Sunday April 5, 2020

All You Need to Know About Anxiety During Coronavirus Crisis

Know How Teenagers Who Feel Empowered are Less Likely to Commit Violence

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Anxiety coronavirus
The ongoing situation amid the coronavirus outbreak of the pandemic in the country is not only a physical hazard but is also taking a toll on mental health. Pixabay

BY SFOORTI MISHRA

A suspected novel coronavirus (COVID-19) patient admitted to the Safdarjung Hospital committed suicide by jumping from the hospital building. This is a health news.

According to the police, the deceased was a 35-year old man from Punjab with a travel history to Sydney. The man was admitted after he arrived at the IGI Airport on Wednesday around 9 p.m. after he complained of headache. He was only a suspected case.

The ongoing situation amid the outbreak of the pandemic in the country is not only a physical hazard but is also taking a toll on mental health, doctors say.

Anxiety coronavirus
People in quarantine due to coronavirus may go through boredom, anxiety, anger, restlessness and frustration. Pixabay

Such incidents affect individuals and society on many levels, causing disruptions. While stigma and xenophobia may be seen as social aspect of the pandemic outbreak it may have a long lasting impact on the mental health at the individual level too, Roma Kumar, Senior Consultant Clinical Psychologist, Max Hospital told IANS.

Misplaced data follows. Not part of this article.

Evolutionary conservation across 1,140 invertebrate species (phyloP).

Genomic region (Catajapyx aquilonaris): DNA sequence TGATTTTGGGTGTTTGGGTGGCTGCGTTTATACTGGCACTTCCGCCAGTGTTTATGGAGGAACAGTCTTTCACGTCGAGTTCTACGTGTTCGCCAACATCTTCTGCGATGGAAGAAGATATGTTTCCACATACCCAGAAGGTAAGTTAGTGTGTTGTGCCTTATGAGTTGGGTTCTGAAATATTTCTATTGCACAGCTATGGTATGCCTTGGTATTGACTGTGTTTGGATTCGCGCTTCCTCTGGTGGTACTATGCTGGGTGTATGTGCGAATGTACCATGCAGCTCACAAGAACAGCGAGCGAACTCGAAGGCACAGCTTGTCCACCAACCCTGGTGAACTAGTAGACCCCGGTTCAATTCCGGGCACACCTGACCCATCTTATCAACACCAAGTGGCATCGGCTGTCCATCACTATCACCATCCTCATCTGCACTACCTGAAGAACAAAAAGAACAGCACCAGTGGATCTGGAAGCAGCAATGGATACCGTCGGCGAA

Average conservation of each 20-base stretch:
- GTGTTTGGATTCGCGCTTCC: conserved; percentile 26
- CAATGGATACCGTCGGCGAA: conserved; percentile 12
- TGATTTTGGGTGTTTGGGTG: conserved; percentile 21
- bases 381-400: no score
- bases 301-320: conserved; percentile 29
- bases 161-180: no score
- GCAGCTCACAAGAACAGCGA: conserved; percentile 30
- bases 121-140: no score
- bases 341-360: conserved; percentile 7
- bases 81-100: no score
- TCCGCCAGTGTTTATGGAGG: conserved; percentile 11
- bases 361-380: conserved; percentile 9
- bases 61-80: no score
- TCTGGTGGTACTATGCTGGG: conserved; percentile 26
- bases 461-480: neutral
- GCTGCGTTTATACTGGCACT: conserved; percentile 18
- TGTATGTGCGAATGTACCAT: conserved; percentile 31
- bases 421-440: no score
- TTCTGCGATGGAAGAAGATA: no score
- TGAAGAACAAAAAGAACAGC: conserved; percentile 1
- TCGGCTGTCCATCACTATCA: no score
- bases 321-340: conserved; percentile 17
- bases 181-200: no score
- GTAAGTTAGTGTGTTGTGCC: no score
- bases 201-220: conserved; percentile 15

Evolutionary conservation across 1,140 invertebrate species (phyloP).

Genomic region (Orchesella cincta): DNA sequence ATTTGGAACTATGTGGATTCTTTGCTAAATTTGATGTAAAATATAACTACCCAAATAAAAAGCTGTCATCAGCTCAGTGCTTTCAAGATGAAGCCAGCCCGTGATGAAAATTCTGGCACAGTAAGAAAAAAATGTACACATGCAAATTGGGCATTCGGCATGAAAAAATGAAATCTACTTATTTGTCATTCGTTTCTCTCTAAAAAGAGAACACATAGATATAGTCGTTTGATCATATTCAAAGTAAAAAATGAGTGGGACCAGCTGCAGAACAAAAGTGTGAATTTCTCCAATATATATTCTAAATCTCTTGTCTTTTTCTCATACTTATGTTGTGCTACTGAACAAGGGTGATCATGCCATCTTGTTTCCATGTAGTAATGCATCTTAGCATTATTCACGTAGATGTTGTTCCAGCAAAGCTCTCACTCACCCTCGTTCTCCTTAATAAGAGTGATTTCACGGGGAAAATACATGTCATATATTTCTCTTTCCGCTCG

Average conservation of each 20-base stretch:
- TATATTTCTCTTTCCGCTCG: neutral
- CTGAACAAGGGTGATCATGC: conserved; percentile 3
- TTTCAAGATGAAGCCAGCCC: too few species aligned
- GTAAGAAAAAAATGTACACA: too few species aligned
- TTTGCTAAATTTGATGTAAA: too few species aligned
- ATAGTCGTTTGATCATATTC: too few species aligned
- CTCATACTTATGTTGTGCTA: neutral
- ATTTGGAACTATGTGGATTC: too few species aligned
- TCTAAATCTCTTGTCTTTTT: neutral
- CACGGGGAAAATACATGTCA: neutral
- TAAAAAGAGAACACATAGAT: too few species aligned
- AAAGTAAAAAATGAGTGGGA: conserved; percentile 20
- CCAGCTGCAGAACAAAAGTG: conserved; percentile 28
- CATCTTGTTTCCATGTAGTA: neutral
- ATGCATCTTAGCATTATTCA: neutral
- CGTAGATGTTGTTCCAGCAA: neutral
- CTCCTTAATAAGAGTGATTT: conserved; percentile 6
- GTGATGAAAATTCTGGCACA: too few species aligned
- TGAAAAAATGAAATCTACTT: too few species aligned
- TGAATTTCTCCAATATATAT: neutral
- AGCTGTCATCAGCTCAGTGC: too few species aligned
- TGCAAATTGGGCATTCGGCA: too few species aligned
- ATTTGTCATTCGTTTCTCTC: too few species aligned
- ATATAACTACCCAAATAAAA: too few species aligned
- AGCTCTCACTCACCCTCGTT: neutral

Kumar said: “There’s a fear or panic due to the current situation. We are all feeling uncertain about what could happen in the coming weeks, as we hope to slow the spread of this pandemic.

“Feelings of anxiety and uncertainty are completely normal during times like this.”

Kumar said that “this is confusing and stressful time for all of us and it can affect our mental health. Any rumour or speculation can fuel anxiety.”

She suggested that at such times where social distancing is required, people should try and keep in touch with their friends and family by telephone, email or social media.

“Involve your family and children in various indoor fun activities. We need to minimise the negative impact it has on our children and explain the facts to them.”

The doctor advised that people can create a new daily routine that prioritises looking after themselves. “Try reading more or watching movies, and exercise.”

She also suggested that people who are already suffering from mental illness, should continue their treatment regimens. She advised people not to indulge in smoking and drinking.

“Consider developing a plan for tele-health sessions with your psychologist. You are worthy of trust, accomplishment and love. Allow yourself to hear that,” she added.

Anxiety coronavirus
There’s a fear or panic due to the current coronavirus situation. Pixabay

Arti Anand, consultant clinical psychologist at Sir Gangaram Hospital told IANS that the results of an event like the present pandemic may be drastic on the mental health of the people.